Welcome to the Siegel Brill newsletter.

Knowing you and your businesses is our goal at Siegel Brill. There are always interesting things happening at our firm and people willing to share their knowledge; some of which just might benefit your business. We hope you enjoy our newsletter and getting to know us just a little better.

John Dornik and team settle a medical malpractice case for a 92 year old woman.

The client was a 92 years “young” woman from rural Minnesota. This woman had a fabulous life story. She had lived on a farm for her whole life and was the mother of 6, grandmother of 19 and great grandmother to 35 children. She and her husband raised their family on the farm. Due to health issues her husband had recently moved into a nursing home, and when she decided that she didn’t want to have to plow her road in the winter, she moved into an assisted living facility located nearby.

When she first moved to assisted living the client needed very little help day to day. She was still going into town to attend church and get her hair done. In March of 2018 she came down with what she thought was a cold. When she went to see the doctor they thought she might have pneumonia so she was hospitalized in a facility that was attached to her assisted living building.

After being hospitalized her medical condition became much more serious and she became very ill. She was subsequently transported to a critical care facility. During her stay at the critical care facility she fell and suffered a badly broken ankle. The physicians put a boot on her ankle.

The client’s original condition of pneumonia did eventually resolve and that is when she was allowed to go back to her assisted living facility. When she returned, her primary care doctor took the boot off her injured ankle. He found that the ankle bone was exposed, that the tissue had become necrotic and she had a severe infection.

The photos of the ankle after the doctor removed the boot were quite shocking. When the doctor saw the extent of her injury she was immediately taken to see a specialist. The specialist suggested she go back to the same critical care facility that originally treated the ankle. Understandably, she refused to return there.  Instead she consulted with doctors at Hennepin Country Medical Center and they said that any surgery to salvage the leg would have only a 50% success rate. They also told her that the chance for a subsequent amputation was high. So she decided to let the doctors at HCMC amputate her leg just below the knee.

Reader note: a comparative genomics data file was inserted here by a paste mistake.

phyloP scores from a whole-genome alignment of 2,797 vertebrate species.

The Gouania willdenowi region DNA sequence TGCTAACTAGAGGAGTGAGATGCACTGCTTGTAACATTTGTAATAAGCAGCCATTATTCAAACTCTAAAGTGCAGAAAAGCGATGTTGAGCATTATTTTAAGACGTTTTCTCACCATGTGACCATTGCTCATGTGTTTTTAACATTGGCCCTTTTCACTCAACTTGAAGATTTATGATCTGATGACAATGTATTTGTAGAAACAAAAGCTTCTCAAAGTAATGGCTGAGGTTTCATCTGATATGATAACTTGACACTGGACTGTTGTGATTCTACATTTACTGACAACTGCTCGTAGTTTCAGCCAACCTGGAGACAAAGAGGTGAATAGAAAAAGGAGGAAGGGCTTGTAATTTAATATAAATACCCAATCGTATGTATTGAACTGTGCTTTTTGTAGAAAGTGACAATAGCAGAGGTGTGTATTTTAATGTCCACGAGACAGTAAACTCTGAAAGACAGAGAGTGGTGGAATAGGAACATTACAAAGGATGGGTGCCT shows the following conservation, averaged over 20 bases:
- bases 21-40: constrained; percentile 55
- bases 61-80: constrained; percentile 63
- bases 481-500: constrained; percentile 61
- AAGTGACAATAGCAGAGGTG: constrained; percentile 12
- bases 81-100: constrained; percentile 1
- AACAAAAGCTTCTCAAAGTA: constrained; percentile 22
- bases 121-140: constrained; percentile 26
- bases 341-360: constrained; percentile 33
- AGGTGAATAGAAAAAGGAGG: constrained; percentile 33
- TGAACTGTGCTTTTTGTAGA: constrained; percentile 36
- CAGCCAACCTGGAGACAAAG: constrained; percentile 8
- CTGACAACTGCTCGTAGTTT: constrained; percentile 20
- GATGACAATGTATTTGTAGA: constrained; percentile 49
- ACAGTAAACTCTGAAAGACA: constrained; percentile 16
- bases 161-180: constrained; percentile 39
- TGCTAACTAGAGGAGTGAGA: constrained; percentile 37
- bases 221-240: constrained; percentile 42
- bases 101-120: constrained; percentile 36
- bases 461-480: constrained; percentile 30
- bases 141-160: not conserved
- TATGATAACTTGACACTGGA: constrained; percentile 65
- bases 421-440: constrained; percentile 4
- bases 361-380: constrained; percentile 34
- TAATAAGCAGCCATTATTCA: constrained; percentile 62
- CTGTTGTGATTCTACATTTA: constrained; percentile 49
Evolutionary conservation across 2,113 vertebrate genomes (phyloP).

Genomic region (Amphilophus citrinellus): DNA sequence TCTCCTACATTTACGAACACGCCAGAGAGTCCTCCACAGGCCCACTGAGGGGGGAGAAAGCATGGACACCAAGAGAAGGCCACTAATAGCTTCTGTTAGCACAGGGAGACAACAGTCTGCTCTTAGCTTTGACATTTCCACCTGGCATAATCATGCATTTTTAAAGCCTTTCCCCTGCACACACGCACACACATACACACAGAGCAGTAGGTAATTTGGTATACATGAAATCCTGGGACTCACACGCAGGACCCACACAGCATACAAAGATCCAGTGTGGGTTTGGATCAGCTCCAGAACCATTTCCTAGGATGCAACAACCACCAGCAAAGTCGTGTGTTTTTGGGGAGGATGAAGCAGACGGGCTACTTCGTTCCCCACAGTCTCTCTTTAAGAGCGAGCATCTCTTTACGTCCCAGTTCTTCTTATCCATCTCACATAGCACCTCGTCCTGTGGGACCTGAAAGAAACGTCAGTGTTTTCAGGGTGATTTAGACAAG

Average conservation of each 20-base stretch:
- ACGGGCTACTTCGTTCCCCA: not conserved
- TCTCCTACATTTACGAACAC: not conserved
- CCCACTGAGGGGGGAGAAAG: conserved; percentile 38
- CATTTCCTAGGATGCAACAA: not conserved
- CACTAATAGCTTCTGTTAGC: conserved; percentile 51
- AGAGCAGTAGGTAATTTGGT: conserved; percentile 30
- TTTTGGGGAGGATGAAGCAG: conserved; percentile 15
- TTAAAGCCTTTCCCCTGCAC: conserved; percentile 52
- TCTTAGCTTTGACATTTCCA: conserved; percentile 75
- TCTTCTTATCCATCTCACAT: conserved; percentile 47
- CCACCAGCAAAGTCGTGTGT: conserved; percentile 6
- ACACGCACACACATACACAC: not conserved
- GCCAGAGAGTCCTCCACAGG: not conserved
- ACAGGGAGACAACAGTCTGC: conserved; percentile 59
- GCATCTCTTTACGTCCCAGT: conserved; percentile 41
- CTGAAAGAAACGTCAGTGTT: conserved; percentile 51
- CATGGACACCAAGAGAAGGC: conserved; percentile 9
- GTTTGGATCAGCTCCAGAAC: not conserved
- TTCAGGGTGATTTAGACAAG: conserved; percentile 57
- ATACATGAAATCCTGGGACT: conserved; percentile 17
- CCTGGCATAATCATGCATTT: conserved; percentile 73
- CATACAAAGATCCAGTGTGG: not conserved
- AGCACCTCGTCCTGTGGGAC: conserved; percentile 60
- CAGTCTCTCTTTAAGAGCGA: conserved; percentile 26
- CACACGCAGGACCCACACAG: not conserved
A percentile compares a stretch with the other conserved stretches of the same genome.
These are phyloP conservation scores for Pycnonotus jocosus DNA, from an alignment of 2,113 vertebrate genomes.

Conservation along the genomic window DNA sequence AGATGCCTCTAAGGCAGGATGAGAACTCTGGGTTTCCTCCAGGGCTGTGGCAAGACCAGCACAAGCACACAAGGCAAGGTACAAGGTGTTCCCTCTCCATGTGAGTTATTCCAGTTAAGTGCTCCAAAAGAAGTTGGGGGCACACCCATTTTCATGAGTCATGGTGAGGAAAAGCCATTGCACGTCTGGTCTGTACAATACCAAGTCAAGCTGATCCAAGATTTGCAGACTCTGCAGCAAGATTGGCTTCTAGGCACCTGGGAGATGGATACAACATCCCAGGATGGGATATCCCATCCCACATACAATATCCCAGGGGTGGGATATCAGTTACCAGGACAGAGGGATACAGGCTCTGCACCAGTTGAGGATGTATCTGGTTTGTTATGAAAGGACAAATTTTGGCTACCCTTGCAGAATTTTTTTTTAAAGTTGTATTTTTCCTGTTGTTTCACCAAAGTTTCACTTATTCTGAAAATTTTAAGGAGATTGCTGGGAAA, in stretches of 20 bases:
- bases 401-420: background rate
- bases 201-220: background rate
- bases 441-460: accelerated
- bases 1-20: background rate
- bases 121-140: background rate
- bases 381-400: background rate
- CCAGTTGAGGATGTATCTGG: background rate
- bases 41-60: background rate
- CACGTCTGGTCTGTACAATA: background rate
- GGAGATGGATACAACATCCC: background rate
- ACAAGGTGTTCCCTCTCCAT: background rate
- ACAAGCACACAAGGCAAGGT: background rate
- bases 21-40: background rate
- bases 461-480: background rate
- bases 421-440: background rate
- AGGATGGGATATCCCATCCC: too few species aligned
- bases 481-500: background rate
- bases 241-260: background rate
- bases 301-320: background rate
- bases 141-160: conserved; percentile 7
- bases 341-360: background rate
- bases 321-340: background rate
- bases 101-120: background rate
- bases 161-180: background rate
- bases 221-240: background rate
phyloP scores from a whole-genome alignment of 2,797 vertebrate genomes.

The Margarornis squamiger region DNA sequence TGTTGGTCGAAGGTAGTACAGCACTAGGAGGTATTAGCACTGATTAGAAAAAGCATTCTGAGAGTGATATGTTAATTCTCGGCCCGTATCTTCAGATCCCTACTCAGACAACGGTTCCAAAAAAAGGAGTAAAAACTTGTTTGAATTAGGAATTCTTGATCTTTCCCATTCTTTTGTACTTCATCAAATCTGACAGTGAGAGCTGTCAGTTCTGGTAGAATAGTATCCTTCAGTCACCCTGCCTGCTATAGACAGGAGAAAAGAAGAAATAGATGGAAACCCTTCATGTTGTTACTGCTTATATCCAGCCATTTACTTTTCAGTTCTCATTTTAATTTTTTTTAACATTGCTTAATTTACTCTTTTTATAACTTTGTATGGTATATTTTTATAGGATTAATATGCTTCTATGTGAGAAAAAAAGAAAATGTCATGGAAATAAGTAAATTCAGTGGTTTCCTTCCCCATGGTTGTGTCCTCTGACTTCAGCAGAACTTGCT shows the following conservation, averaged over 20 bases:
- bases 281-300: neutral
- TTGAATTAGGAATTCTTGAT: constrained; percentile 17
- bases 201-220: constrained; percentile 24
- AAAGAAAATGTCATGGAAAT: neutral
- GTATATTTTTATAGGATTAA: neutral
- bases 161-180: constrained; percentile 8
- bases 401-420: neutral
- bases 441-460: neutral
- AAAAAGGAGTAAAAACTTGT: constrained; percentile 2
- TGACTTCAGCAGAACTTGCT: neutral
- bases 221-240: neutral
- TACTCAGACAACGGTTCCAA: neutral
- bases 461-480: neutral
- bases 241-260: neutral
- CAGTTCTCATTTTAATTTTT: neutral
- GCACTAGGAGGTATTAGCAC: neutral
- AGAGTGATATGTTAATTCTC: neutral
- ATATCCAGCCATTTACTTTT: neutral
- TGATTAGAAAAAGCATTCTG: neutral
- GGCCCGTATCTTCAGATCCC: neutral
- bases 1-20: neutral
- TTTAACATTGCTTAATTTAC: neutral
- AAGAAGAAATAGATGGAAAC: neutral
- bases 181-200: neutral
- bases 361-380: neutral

The resulting amputation surgery was very successful, and today she is doing remarkably well. However, the amputation still had a very negative affect on her life. She is now forced to stay in a nursing home vs. assisted living because she needs a higher level of care. She also has a much harder time being active and can’t make her regular trips to church and the hair salon. The ability to “get around” was one of the things that kept her feeling young.

She did make the decision to get a prosthetic leg in the near future and is going to physical therapy and is excited about the possibility of being more active again.

Immediately after meeting with the client and her family, John Dornik put together a demand letter so he could help the client get restitution as soon as possible. John and his team reviewed all her medical records and bills. They also got her an appointment with a prosthetist in order to determine the cost for a future prosthetic. The difference in the cost of living were calculated, comparing her previous situation in assisted living to what the future costs would be in a nursing home.

The demand letter also described the activities that the client did previously and compared them to what she is able to do now. The demand letter included photos from her friends and family as well. Because the hospital is self-insured, the demand letter was sent directly to the hospital representatives.

John and his team met with the client and the hospital representatives in early November. While they were all in the same room, the hospital representatives apologized to the client and assured her that steps had been taken to make sure that a situation like this one does not happen again.